The retirement landscape has seen fundamental changes in recent years. This has required a shift not only in the way individual wealth is structured, but also a change in the underlying investment approach.
The path for investors used to be clear. They would hold a balance of equities and bonds appropriate to their age and risk appetite and as retirement approached they would progressively shift into government bonds in preparation for buying an annuity. Four years on from the changes that liberated pension planning, removing the compulsion to buy an annuity and changing the inheritance tax rules, we see that today’s retirees have different considerations.
The first is whether they should be using their pension pot at all. With the removal of the 55% tax rate on inherited pension pots, it can be tax efficient to pass these assets to the next generation. Where possible, it might make more sense to use other assets – such as Isas or rental income – to generate income in retirement and preserve the pension pot for as long as possible.
Retirees today are also more likely to be in drawdown rather than buying an annuity. This means a client’s income is no longer guaranteed and advisers need to find an alternative approach to delivering a sustainable income in retirement. It also means that that clients are more vulnerable to the ravages of inflation – their income has no automatic inflation-linking, as is often available on annuities. The need to deliver inflation-adjusted income and preserve the real value of the capital can be a tricky balancing act.
At the same time, fluctuations in capital can become more damaging, particularly at certain points in retirement. If there is a sudden fall in the value of the pension pot as a result of stock market volatility early in retirement, it’s ability to provide the required income falls. It may be necessary to take more from capital to sustain the same level of income, resulting in a spiral of ‘pound cost ravaging’. The new parameters around retirement pots need to be considered alongside longevity considerations. Average longevity continues to edge higher, meaning pension pots have to last for longer.
The changes influence the right way to take risk in portfolios before and after retirement. Whether the retiree wants to move into drawdown or leave their pension pot untouched to call on other assets, it is no longer appropriate to be in super-safe assets for the duration of retirement. A portfolio of government bonds and cash won’t grow enough to beat inflation over the long term. This is particularly true at the moment when the yield on a 10-year gilt sits at around 1% below inflation (https://www.bloomberg.com/quote/GUKG10:IND) (https://www.bbc.co.uk/news/business-46889433).
We don’t see this changing in the short-term. Although the tide has turned on interest rates in the US, making treasury and cash yields more attractive, for other developed markets yields remain unattractively low. Investors still have to take risk – via equities, corporate bonds and other asset classes – to sustain growth ahead of inflation.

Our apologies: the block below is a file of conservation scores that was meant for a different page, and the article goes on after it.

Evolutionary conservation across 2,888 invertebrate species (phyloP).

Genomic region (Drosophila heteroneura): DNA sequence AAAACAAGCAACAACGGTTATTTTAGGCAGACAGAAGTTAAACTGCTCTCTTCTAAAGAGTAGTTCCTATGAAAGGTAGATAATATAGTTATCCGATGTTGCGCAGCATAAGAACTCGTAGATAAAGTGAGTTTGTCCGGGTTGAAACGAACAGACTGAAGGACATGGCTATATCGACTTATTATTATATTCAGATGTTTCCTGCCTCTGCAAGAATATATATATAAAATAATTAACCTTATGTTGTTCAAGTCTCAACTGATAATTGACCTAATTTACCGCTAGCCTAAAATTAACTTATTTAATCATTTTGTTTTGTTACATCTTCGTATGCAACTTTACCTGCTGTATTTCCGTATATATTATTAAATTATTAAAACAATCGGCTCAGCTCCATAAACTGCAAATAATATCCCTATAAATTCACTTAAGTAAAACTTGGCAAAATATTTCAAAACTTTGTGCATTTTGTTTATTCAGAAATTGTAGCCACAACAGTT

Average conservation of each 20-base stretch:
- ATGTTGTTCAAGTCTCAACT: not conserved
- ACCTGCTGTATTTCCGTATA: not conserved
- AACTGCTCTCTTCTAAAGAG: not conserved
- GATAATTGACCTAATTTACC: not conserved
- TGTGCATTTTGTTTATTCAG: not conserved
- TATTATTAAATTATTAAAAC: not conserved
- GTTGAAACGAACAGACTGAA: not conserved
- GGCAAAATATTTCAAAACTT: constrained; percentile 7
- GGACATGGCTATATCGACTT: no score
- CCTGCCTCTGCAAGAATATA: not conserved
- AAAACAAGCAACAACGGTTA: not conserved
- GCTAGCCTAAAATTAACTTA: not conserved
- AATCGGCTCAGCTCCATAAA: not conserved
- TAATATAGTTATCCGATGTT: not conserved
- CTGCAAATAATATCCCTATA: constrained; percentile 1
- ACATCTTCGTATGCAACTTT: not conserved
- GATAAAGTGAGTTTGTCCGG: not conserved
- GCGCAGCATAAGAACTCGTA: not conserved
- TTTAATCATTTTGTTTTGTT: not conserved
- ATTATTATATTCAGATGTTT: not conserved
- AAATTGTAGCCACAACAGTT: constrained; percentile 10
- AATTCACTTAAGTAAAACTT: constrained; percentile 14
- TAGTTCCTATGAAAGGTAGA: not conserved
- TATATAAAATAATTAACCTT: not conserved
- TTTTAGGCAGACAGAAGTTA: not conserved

However, while investors shouldn’t be taking too little risk, they can’t take too much either. Variability of capital can threaten the income stream on which retirees rely. This is a particular problem while income-generative assets – such as bonds or certain higher income equities – are expensive. Income is much more difficult to achieve and pursuing it too doggedly by moving into higher risk or expensive asset classes may be to the detriment of total return.
The emphasis has to be on total return as a result. If avoidable, income cannot come at the expense of capital. Steadily growing clients’ capital is likely to be more appropriate for most retiree portfolios even if this means holding a higher weighting in cash to maintain a regular income.
At the same time incorporating a range of assets is vital. It is easy to neglect this when bond and equity markets have performed so well over the past decade. However, the environment is changing, central bank support for financial markets is diminishing. With this in mind, a multi-asset approach, skewed to capital appreciation is the base option for our retirement portfolios. These will incorporate a range of assets beyond equities and bonds, some of which are effective at dampening volatility or balancing other risks,.
We have seen more and more clients changing the way they run their pension portfolios and planning for it earlier. This might include balancing investment across Isas, pensions and other assets in the accumulation phase. It means managing the assets within a pension fund so that income can be readily turned off and on as and when it is needed. It is a fundamental change in the way we think about pensions. It brings the management of pension asset more in line with other parts of an investor’s portfolio. Rather than being wrapper-specific, our investment approach is now client and market specific.